Given under my hand at the City of New York the third day of October in the year of our Lord 1789.
That’s the reason for the day put as well as anyone has, ever.
My family’s traditional table grace is this
But for the AATW family, we have another reason to thank God. It was just a little over a year ago that Jess wrote this:
There was a moment, just over a week ago, when I thought that was it. If it was His will, then I was ready to bow to it – after all, I would be going home, and have many people there with whom I look forward to being reunited – and for my friends here, well it would be but a short while before we were united again. But, for whatever reason, God decided it was not my time, although, as the medics keep telling me, it may well be, and soon, as the cancer may return as mysteriously as it seems to have gone; bless them, you can’t expect a medic to believe in miracles.
I do believe in them, and in my case they come, at least in part, through the dedicated care of doctors and nurses – and hospital chaplains – as well as the prayers of friends and family. We are, as people, so much better than we sometimes allow ourselves to be in the press of everyday life, and during times like the one I have just been through, you see people at their best, as they set aside the ephemera of every day and focus on what we can do best when we act in the image of God – that is the giving of love and of care. As one reaches some kind of extremis time changes, it ceases to be linear. There were times when it moved swiftly, times it moved so slowly minutes seemed like days; and, in my condition, times when whole days vanished in a morphine-induced oblivion.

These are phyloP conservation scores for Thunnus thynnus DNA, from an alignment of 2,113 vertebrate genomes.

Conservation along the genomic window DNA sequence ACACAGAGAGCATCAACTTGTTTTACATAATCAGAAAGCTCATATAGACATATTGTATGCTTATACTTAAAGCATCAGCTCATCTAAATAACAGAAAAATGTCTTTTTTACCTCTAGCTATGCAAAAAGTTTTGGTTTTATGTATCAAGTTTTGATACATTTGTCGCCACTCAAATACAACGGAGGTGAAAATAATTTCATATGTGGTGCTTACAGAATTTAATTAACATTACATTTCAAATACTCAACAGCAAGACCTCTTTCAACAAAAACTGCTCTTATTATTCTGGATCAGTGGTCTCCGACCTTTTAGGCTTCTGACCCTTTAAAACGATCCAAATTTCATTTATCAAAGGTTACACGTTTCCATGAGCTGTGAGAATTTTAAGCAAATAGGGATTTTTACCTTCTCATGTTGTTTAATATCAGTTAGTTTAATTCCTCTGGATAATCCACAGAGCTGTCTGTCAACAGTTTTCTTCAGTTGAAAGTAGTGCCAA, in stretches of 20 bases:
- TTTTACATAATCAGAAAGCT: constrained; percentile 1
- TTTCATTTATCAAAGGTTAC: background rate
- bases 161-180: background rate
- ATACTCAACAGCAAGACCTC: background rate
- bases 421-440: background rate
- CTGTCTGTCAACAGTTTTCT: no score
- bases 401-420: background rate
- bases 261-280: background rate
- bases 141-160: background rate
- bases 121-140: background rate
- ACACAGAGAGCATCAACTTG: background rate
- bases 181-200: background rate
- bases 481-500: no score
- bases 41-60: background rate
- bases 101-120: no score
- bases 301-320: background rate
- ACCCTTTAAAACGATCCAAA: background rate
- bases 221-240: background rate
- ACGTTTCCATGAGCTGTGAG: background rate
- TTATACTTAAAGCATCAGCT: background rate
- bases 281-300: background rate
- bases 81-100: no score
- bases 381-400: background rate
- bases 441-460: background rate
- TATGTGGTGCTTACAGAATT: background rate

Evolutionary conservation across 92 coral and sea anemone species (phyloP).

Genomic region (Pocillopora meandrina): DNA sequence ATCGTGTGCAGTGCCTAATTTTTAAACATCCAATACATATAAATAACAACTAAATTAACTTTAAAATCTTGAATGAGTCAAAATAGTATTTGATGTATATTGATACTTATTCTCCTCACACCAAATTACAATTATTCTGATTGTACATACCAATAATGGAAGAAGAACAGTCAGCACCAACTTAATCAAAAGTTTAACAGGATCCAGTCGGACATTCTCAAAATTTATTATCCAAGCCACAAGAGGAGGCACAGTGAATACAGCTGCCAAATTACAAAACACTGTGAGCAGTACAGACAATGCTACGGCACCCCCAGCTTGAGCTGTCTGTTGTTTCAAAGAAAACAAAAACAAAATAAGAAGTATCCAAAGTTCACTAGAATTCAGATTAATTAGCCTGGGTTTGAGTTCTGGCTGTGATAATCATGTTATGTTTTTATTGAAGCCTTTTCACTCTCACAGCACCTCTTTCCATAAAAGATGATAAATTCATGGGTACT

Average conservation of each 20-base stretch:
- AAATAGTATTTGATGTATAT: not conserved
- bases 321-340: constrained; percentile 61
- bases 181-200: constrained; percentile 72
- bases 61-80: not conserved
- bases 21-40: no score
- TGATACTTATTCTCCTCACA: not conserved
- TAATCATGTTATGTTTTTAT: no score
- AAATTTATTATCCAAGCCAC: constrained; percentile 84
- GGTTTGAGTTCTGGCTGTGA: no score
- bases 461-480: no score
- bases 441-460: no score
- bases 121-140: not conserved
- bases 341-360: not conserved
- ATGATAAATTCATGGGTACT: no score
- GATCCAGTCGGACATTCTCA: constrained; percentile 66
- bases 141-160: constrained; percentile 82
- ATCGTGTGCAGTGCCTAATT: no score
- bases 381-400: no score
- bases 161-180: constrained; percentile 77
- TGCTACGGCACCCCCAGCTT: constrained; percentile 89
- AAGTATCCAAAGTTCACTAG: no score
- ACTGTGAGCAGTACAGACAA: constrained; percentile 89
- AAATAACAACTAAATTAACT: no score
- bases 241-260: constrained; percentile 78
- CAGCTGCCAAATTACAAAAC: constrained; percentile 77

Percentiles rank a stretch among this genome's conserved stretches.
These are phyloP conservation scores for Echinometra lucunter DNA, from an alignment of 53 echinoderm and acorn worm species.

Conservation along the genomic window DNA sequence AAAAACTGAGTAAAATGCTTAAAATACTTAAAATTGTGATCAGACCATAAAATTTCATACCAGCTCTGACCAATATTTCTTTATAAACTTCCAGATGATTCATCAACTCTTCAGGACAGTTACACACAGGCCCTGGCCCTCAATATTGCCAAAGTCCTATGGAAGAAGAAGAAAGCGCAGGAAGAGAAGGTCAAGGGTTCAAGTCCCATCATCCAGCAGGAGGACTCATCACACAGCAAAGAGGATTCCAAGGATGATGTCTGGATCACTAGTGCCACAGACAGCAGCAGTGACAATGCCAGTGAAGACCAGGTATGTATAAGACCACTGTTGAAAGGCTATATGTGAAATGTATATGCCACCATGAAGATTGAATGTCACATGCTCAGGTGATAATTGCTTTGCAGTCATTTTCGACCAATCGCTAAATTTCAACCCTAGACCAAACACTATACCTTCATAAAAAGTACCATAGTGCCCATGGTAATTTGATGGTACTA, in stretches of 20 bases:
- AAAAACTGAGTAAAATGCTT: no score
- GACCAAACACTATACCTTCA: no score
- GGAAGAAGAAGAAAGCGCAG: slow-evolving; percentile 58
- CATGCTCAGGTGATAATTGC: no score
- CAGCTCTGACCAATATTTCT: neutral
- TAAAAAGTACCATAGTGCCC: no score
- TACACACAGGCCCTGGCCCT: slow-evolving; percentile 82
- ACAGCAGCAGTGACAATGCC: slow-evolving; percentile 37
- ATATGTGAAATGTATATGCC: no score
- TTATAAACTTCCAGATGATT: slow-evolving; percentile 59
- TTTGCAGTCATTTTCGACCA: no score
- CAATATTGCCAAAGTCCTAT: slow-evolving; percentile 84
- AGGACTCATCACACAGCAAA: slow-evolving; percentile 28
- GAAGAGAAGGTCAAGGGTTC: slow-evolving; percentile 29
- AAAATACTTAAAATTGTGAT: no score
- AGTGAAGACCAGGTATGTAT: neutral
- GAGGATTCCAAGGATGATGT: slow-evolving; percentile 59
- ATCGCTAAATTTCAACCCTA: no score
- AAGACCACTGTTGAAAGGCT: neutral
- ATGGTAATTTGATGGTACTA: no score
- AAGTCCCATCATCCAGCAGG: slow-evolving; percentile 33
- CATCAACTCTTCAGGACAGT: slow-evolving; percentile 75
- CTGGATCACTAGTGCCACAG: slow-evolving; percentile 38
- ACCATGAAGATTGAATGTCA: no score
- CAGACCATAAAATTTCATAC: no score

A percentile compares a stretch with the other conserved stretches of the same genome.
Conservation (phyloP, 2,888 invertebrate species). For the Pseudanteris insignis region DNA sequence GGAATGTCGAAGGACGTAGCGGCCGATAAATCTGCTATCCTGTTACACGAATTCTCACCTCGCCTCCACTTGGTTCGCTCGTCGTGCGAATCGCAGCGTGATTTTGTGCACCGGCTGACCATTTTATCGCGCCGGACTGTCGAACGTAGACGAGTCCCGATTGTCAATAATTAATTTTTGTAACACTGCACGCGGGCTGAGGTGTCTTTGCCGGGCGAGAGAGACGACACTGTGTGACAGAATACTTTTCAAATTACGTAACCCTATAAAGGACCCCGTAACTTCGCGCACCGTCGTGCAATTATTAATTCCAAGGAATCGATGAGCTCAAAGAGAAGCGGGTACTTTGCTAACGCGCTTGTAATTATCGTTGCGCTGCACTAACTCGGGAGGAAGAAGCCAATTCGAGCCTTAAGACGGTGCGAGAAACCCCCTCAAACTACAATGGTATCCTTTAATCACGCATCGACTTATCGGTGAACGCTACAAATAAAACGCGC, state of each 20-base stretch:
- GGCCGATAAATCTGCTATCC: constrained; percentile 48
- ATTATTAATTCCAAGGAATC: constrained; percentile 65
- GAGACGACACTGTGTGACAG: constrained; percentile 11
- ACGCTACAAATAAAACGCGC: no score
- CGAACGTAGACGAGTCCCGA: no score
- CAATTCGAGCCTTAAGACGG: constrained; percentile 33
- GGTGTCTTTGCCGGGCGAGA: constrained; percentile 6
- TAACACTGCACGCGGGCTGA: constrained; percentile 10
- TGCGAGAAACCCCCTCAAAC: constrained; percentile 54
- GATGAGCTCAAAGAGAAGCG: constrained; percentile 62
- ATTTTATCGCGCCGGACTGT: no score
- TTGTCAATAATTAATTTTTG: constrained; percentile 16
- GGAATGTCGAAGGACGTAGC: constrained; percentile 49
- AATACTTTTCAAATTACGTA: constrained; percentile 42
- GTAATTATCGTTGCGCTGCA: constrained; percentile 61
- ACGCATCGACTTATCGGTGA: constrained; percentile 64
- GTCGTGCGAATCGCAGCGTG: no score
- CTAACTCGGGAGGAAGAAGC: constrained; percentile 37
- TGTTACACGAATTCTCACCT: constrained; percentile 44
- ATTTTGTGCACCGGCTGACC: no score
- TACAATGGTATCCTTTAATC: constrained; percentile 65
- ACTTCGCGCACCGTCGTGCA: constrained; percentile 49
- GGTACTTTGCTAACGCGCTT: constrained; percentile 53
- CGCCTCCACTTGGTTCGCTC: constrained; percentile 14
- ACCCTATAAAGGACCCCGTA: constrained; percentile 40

And now a year later, I think it meet to report that she has had her first annual examination and is still cancer-free, and so nearly recovered from the ordeal, that she has little memory of it now. She is considering her future, and while I have no inside information, and wouldn’t be able to share it if I did, I believe that it will conform to the prayer from the 1928 Book of Common Prayer which concludes this post.
O GOD, who art the giver of life, of health, and of safety; We bless thy Name, that thou hast been pleased to deliver from her bodily sickness Jessica, thy servant, who now desireth to return thanks unto thee, in the presence of all thy people. Gracious art thou, O Lord, and full of compassion to the children of men. May her heart be duly impressed with a sense of thy merciful goodness, and may she devote the residue of her days to an humble, holy, and obedient walking before thee; through Jesus Christ our Lord. Amen.